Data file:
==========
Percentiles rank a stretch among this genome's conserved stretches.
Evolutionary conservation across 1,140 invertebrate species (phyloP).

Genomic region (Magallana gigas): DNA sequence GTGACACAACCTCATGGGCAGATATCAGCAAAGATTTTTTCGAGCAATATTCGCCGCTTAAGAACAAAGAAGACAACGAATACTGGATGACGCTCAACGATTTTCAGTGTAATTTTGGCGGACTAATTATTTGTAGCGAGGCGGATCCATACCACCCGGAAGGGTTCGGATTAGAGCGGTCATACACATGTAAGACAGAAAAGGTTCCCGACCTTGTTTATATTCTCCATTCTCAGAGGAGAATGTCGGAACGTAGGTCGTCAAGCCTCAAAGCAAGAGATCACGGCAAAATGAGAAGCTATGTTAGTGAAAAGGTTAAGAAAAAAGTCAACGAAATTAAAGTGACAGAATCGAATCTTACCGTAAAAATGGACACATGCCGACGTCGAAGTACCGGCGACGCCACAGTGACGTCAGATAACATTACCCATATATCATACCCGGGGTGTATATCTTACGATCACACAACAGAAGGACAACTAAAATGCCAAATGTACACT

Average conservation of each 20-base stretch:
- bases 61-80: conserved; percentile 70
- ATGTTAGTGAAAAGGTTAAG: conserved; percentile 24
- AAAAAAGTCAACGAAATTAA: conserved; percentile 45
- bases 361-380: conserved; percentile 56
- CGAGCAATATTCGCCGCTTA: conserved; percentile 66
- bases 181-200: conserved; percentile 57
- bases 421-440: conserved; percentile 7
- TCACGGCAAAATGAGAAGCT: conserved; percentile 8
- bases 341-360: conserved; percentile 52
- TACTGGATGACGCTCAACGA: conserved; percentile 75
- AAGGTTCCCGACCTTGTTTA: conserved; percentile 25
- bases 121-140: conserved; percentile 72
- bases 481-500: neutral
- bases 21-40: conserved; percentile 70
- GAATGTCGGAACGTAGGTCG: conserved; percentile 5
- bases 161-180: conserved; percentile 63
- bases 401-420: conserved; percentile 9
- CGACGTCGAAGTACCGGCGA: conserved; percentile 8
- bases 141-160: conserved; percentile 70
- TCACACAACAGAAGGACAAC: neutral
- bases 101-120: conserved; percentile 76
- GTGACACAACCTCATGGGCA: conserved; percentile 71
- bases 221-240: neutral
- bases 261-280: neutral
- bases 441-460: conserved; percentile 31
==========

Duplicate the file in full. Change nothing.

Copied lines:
Percentiles rank a stretch among this genome's conserved stretches.
Evolutionary conservation across 1,140 invertebrate species (phyloP).

Genomic region (Magallana gigas): DNA sequence GTGACACAACCTCATGGGCAGATATCAGCAAAGATTTTTTCGAGCAATATTCGCCGCTTAAGAACAAAGAAGACAACGAATACTGGATGACGCTCAACGATTTTCAGTGTAATTTTGGCGGACTAATTATTTGTAGCGAGGCGGATCCATACCACCCGGAAGGGTTCGGATTAGAGCGGTCATACACATGTAAGACAGAAAAGGTTCCCGACCTTGTTTATATTCTCCATTCTCAGAGGAGAATGTCGGAACGTAGGTCGTCAAGCCTCAAAGCAAGAGATCACGGCAAAATGAGAAGCTATGTTAGTGAAAAGGTTAAGAAAAAAGTCAACGAAATTAAAGTGACAGAATCGAATCTTACCGTAAAAATGGACACATGCCGACGTCGAAGTACCGGCGACGCCACAGTGACGTCAGATAACATTACCCATATATCATACCCGGGGTGTATATCTTACGATCACACAACAGAAGGACAACTAAAATGCCAAATGTACACT

Average conservation of each 20-base stretch:
- bases 61-80: conserved; percentile 70
- ATGTTAGTGAAAAGGTTAAG: conserved; percentile 24
- AAAAAAGTCAACGAAATTAA: conserved; percentile 45
- bases 361-380: conserved; percentile 56
- CGAGCAATATTCGCCGCTTA: conserved; percentile 66
- bases 181-200: conserved; percentile 57
- bases 421-440: conserved; percentile 7
- TCACGGCAAAATGAGAAGCT: conserved; percentile 8
- bases 341-360: conserved; percentile 52
- TACTGGATGACGCTCAACGA: conserved; percentile 75
- AAGGTTCCCGACCTTGTTTA: conserved; percentile 25
- bases 121-140: conserved; percentile 72
- bases 481-500: neutral
- bases 21-40: conserved; percentile 70
- GAATGTCGGAACGTAGGTCG: conserved; percentile 5
- bases 161-180: conserved; percentile 63
- bases 401-420: conserved; percentile 9
- CGACGTCGAAGTACCGGCGA: conserved; percentile 8
- bases 141-160: conserved; percentile 70
- TCACACAACAGAAGGACAAC: neutral
- bases 101-120: conserved; percentile 76
- GTGACACAACCTCATGGGCA: conserved; percentile 71
- bases 221-240: neutral
- bases 261-280: neutral
- bases 441-460: conserved; percentile 31